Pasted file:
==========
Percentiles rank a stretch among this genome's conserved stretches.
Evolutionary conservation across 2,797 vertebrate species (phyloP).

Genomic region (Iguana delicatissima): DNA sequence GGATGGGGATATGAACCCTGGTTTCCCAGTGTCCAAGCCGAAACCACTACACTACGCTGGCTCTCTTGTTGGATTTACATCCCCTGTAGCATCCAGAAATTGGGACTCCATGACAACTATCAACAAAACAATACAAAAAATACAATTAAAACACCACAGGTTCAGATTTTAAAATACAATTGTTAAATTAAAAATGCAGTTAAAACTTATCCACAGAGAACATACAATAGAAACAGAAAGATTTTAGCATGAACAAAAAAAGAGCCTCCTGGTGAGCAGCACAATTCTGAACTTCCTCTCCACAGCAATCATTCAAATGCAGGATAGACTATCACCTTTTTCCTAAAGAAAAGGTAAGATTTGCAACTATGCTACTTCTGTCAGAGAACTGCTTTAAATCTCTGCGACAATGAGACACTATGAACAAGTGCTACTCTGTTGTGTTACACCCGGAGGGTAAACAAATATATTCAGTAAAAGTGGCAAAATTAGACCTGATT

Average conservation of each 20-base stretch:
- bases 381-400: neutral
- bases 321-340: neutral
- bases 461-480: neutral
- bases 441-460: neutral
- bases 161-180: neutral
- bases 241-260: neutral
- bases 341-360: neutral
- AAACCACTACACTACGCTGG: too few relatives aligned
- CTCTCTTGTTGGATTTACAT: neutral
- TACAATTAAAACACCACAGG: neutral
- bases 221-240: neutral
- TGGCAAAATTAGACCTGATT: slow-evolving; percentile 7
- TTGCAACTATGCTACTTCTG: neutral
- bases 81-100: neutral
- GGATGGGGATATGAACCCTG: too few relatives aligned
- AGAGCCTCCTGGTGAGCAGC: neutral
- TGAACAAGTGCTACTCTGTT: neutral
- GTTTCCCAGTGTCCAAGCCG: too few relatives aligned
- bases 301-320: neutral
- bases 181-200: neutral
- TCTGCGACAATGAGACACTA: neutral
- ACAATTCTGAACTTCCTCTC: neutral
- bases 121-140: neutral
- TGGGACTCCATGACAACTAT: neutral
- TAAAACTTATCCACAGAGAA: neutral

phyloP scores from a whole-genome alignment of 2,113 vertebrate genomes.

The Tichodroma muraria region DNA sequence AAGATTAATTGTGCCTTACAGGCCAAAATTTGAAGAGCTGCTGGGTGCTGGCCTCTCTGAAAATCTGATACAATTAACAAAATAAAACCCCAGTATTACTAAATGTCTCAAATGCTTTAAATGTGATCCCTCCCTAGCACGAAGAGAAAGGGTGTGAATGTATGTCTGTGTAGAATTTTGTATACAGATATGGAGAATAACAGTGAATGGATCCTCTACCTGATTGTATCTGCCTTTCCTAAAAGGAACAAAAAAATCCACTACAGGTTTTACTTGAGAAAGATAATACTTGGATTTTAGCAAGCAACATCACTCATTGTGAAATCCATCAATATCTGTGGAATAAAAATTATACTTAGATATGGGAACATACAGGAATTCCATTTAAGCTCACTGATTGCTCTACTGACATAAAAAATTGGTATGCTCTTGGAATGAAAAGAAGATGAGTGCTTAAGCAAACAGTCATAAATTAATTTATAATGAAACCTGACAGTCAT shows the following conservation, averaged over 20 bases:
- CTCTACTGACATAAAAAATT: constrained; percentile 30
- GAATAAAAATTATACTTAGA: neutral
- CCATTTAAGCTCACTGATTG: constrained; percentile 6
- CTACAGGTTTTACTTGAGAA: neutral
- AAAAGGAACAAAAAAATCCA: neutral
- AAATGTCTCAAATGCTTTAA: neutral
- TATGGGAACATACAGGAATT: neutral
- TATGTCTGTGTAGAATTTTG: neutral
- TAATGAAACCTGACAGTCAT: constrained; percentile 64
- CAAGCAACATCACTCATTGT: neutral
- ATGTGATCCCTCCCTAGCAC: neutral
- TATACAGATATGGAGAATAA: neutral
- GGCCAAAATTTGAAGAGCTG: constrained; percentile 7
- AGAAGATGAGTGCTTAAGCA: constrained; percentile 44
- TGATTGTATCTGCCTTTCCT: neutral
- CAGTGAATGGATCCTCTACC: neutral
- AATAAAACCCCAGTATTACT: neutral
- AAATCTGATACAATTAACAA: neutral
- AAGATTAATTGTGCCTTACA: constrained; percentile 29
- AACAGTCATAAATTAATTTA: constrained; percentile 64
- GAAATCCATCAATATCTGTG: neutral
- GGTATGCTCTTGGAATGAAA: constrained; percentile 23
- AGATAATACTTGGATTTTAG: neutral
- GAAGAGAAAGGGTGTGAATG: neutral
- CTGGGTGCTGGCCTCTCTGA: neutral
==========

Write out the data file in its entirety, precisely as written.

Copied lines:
Percentiles rank a stretch among this genome's conserved stretches.
Evolutionary conservation across 2,797 vertebrate species (phyloP).

Genomic region (Iguana delicatissima): DNA sequence GGATGGGGATATGAACCCTGGTTTCCCAGTGTCCAAGCCGAAACCACTACACTACGCTGGCTCTCTTGTTGGATTTACATCCCCTGTAGCATCCAGAAATTGGGACTCCATGACAACTATCAACAAAACAATACAAAAAATACAATTAAAACACCACAGGTTCAGATTTTAAAATACAATTGTTAAATTAAAAATGCAGTTAAAACTTATCCACAGAGAACATACAATAGAAACAGAAAGATTTTAGCATGAACAAAAAAAGAGCCTCCTGGTGAGCAGCACAATTCTGAACTTCCTCTCCACAGCAATCATTCAAATGCAGGATAGACTATCACCTTTTTCCTAAAGAAAAGGTAAGATTTGCAACTATGCTACTTCTGTCAGAGAACTGCTTTAAATCTCTGCGACAATGAGACACTATGAACAAGTGCTACTCTGTTGTGTTACACCCGGAGGGTAAACAAATATATTCAGTAAAAGTGGCAAAATTAGACCTGATT

Average conservation of each 20-base stretch:
- bases 381-400: neutral
- bases 321-340: neutral
- bases 461-480: neutral
- bases 441-460: neutral
- bases 161-180: neutral
- bases 241-260: neutral
- bases 341-360: neutral
- AAACCACTACACTACGCTGG: too few relatives aligned
- CTCTCTTGTTGGATTTACAT: neutral
- TACAATTAAAACACCACAGG: neutral
- bases 221-240: neutral
- TGGCAAAATTAGACCTGATT: slow-evolving; percentile 7
- TTGCAACTATGCTACTTCTG: neutral
- bases 81-100: neutral
- GGATGGGGATATGAACCCTG: too few relatives aligned
- AGAGCCTCCTGGTGAGCAGC: neutral
- TGAACAAGTGCTACTCTGTT: neutral
- GTTTCCCAGTGTCCAAGCCG: too few relatives aligned
- bases 301-320: neutral
- bases 181-200: neutral
- TCTGCGACAATGAGACACTA: neutral
- ACAATTCTGAACTTCCTCTC: neutral
- bases 121-140: neutral
- TGGGACTCCATGACAACTAT: neutral
- TAAAACTTATCCACAGAGAA: neutral

phyloP scores from a whole-genome alignment of 2,113 vertebrate genomes.

The Tichodroma muraria region DNA sequence AAGATTAATTGTGCCTTACAGGCCAAAATTTGAAGAGCTGCTGGGTGCTGGCCTCTCTGAAAATCTGATACAATTAACAAAATAAAACCCCAGTATTACTAAATGTCTCAAATGCTTTAAATGTGATCCCTCCCTAGCACGAAGAGAAAGGGTGTGAATGTATGTCTGTGTAGAATTTTGTATACAGATATGGAGAATAACAGTGAATGGATCCTCTACCTGATTGTATCTGCCTTTCCTAAAAGGAACAAAAAAATCCACTACAGGTTTTACTTGAGAAAGATAATACTTGGATTTTAGCAAGCAACATCACTCATTGTGAAATCCATCAATATCTGTGGAATAAAAATTATACTTAGATATGGGAACATACAGGAATTCCATTTAAGCTCACTGATTGCTCTACTGACATAAAAAATTGGTATGCTCTTGGAATGAAAAGAAGATGAGTGCTTAAGCAAACAGTCATAAATTAATTTATAATGAAACCTGACAGTCAT shows the following conservation, averaged over 20 bases:
- CTCTACTGACATAAAAAATT: constrained; percentile 30
- GAATAAAAATTATACTTAGA: neutral
- CCATTTAAGCTCACTGATTG: constrained; percentile 6
- CTACAGGTTTTACTTGAGAA: neutral
- AAAAGGAACAAAAAAATCCA: neutral
- AAATGTCTCAAATGCTTTAA: neutral
- TATGGGAACATACAGGAATT: neutral
- TATGTCTGTGTAGAATTTTG: neutral
- TAATGAAACCTGACAGTCAT: constrained; percentile 64
- CAAGCAACATCACTCATTGT: neutral
- ATGTGATCCCTCCCTAGCAC: neutral
- TATACAGATATGGAGAATAA: neutral
- GGCCAAAATTTGAAGAGCTG: constrained; percentile 7
- AGAAGATGAGTGCTTAAGCA: constrained; percentile 44
- TGATTGTATCTGCCTTTCCT: neutral
- CAGTGAATGGATCCTCTACC: neutral
- AATAAAACCCCAGTATTACT: neutral
- AAATCTGATACAATTAACAA: neutral
- AAGATTAATTGTGCCTTACA: constrained; percentile 29
- AACAGTCATAAATTAATTTA: constrained; percentile 64
- GAAATCCATCAATATCTGTG: neutral
- GGTATGCTCTTGGAATGAAA: constrained; percentile 23
- AGATAATACTTGGATTTTAG: neutral
- GAAGAGAAAGGGTGTGAATG: neutral
- CTGGGTGCTGGCCTCTCTGA: neutral